A new study finds polar bears in the wild have higher metabolic rates than previously thought, and as climate change alters their environment a growing number of bears are unable to catch enough prey to meet their energy needs.
The study, published February 2 in Science, reveals the physiological mechanisms behind observed declines in polar bear populations, said first author Anthony Pagano, a Ph.D. candidate at UC Santa Cruz.
"We've been documenting declines in polar bear survival rates, body condition, and population numbers over the past decade," he said. "This study identifies the mechanisms that are driving those declines by looking at the actual energy needs of polar bears and how often they're able to catch seals."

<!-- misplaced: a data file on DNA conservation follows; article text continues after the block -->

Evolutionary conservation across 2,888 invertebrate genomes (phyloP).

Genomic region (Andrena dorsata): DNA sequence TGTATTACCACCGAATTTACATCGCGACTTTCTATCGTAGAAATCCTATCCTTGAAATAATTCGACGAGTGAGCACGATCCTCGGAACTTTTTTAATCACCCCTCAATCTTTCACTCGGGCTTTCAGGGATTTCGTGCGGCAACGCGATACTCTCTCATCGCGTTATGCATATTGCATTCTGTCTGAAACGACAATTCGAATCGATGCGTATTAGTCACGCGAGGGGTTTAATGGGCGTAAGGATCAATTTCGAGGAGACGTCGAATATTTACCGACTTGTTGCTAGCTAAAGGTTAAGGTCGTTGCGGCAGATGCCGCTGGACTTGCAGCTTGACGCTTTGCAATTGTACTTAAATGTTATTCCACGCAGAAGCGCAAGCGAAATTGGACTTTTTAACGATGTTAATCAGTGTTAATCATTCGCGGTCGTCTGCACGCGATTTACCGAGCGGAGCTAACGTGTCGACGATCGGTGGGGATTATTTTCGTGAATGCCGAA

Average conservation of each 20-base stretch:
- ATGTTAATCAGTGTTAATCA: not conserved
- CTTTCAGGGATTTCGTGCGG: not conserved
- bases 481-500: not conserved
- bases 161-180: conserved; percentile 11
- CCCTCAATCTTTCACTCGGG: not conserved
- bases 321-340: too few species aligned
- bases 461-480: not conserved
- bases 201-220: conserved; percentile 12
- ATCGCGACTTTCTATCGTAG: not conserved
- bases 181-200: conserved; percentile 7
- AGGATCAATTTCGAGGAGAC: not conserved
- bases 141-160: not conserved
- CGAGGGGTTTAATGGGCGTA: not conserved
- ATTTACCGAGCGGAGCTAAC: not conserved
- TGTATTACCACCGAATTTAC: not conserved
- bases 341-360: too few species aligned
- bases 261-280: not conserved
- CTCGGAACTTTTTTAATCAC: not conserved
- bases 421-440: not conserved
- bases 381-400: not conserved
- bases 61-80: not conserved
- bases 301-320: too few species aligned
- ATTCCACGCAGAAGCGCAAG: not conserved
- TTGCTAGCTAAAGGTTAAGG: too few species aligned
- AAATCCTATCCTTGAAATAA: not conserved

Pagano, who is also a wildlife biologist with the U.S. Geological Survey (USGS), conducted the study as part of his Ph.D. thesis research at UC Santa Cruz, where he has been working with coauthors Terrie Williams and Daniel Costa, both professors of ecology and evolutionary biology.
Read more at University of California - Santa Cruz
Image: This is an adult female polar bear on the sea ice wearing a GPS satellite video-camera collar. GPS video-camera collars were applied to solitary adult female polar bears for 8 to 12 days in April, 2014-2016. These collars enabled researchers to understand the movements, behaviors, and foraging success of polar bears on the sea ice. (Credit: Anthony Pagano, USGS)